Belarus's strongman leader Alexander Lukashenko on Saturday sacked his prime minister and other key members of government in the biggest government reshuffle since 2014 following a corruption scandal that saw top officials arrested.
Prime Minister Andrei Kobyakov will be replaced by former development bank head Sergei Rumas, the president's press office said in a statement.
Several vice-premiers as well as the ministers for economy, communications and industry will also lose their posts.
"I won't name names, but in our government we had the following situation -- one program would be announced and then another program would be carried out," Lukashenko said in comments released by his press office.
"I've never allowed this and I never will! What we have promised the people -- with a government formed precisely with this program in mind -- we must follow this program," he added.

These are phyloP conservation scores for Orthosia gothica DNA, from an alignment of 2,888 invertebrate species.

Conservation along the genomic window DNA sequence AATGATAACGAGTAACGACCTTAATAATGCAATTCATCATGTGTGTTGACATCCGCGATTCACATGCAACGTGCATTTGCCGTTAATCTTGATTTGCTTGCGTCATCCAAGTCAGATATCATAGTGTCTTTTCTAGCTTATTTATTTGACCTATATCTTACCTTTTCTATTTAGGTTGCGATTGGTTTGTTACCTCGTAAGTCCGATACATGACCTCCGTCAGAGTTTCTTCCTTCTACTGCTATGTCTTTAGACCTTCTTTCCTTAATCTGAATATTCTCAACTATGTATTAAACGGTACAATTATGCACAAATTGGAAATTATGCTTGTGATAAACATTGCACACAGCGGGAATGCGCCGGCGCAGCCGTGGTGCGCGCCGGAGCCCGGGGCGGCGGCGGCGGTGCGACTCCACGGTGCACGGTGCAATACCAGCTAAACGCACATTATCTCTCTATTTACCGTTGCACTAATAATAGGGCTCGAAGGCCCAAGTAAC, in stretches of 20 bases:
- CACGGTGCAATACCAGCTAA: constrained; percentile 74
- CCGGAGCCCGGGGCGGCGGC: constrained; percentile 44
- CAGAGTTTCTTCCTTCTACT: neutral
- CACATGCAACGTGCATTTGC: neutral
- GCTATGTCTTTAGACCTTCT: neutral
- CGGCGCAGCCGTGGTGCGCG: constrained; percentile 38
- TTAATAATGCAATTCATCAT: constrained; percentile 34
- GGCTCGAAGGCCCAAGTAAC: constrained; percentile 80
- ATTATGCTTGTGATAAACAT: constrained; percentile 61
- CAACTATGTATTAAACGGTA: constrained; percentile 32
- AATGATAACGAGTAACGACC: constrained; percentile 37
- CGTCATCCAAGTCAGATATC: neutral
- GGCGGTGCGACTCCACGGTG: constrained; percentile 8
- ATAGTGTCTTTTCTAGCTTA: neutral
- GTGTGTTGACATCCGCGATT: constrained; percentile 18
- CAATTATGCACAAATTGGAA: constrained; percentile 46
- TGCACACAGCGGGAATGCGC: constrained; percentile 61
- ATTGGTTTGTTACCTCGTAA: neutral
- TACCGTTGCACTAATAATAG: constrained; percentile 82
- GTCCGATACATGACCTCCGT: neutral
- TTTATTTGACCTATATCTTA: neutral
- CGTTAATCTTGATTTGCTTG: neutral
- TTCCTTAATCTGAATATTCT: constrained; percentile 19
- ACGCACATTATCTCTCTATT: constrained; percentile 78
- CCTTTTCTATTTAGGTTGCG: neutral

Over the summer a corruption scandal rocked the health service of the ex-Soviet nation.
Authorities arrested dozens of top health officials, medics and drug company representatives on suspicion of siphoning off millions of dollars in state funding.
Even the head of the security services in the country dubbed "Europe's last dictatorship" called for an overhaul of the system in the wake of the arrests.
Other smaller instances of corruption and administrative failures have hit local and national governments in recent months.
Independent economist and director of the Scientific Research Mises Center, Yaroslav Romanchuk welcomed the government shake-up.
"It is good to replace these people, pillars of the old socialist economy," he told AFP, adding that the new team were not "bogged down in corruption".
"Sergei Rumas knows what the economy and finance are about, he's an intelligent economist...we can hope for the start of economic reforms, as long as Lukashenko gives a mandate to carry them out," Romanchuk said.
Political analyst Valeriy Karbalevich said: "Lukashenko has discovered the government wasn't afraid of him, it clearly wasn't carrying out his orders".
The president "hopes the new people will be too scared to steal or sabotage his directives," he added.
Lukashenko has ruled Belarus, wedged between Russia and Poland, since 1994. The 63-year-old leader has heeded some calls from the West to show more leniency towards political opposition, but opponents say their freedom to operate remains severely limited.
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